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In VM from disk2vhd, resize to respect actual size of host drive? RRS feed

  • Question

  • I have created a Hyper-V VM from a physical machine using disk2vhd. One drive in the physical machine had approx 4TB free of 5TB. Where the VM is hosted has nothing like this amount of free space (when viewed from the host OS), yet the VM reports this huge amount of free space. One user unwittingly created a situation where the whole setup ran out of space, because of this 'misleading' free space indication in the VM. Hyper-V Manager shows, for this VM, 2 IDE Controllers and 3 VHDX files. All is working fine, but I would prefer to resize the discs in the VM (if that is a solution) to accurately reflect the actual storage available on the host. How can I do this resizing successfully? Also, I would like to limit the growth of the VM on the host. If I do this, how will I know the real and actual free space on the VM (from within the VM)?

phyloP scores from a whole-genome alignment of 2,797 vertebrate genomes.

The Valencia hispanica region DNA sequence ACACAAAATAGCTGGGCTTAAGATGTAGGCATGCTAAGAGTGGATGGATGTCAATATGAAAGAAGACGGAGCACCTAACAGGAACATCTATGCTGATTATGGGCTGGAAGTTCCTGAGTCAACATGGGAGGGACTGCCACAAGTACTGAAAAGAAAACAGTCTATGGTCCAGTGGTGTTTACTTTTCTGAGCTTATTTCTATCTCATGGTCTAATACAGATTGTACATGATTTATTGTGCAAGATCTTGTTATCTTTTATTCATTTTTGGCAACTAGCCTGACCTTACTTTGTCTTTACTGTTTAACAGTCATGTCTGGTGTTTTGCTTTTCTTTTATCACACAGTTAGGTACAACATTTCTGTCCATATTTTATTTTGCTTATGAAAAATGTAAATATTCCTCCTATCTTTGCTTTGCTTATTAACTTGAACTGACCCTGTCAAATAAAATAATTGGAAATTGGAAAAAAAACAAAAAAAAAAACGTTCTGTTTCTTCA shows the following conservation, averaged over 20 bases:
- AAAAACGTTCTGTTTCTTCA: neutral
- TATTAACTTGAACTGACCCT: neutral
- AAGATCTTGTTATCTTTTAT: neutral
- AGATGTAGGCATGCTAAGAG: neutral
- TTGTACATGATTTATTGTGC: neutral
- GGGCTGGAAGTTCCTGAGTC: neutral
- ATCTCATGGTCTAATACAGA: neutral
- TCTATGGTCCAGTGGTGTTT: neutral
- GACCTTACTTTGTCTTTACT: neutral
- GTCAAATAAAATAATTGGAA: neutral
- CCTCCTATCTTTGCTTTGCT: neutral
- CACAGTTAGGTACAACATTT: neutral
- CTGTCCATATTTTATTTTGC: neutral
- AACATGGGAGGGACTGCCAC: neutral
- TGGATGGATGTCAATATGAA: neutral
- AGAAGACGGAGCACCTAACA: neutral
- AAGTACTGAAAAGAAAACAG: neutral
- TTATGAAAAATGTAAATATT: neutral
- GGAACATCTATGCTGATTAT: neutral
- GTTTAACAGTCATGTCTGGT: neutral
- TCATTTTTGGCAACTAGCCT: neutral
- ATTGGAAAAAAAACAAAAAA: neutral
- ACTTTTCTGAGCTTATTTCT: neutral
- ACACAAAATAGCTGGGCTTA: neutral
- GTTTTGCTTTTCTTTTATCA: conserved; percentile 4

Thursday, January 31, 2019 9:06 AM

All replies

  • Anyone have any ideas?
    Monday, October 14, 2019 9:05 AM
  • create a new vhdx using powershell of the size needed..

    https://www.altaro.com/hyper-v/creating-generation-2-disk-powershell/

    Then using software like Macrium Reflect, copy the content of the actual disk on the new one with the right desired size..

    HTH
    _mario

    Monday, October 14, 2019 12:27 PM
  • Thanks - really appreciate your reply and that is a good link. Unfortunately I have the VM set up and in use, and so any changes have to be done to this 'live' system. Ideally, I would like to, within the VM, resize the drives (there are three) to match the physical reality e.g. I have a drive in the VM which reports 4TB free. That was true on the physical machine, but completely wrong (too big) in the VM.

    Maybe the only way is by hand - working out the max drive sizes based on the VHDX sizes...

    Tuesday, October 15, 2019 2:17 AM
  • Then you can use Macrium Reflect to resize the vhdx to the size you need.

    Then stop the VM, and with the tool choose edit disk and compact. This should reduce the size to the desired one.

    HTH
    _mario

    Tuesday, October 15, 2019 7:07 AM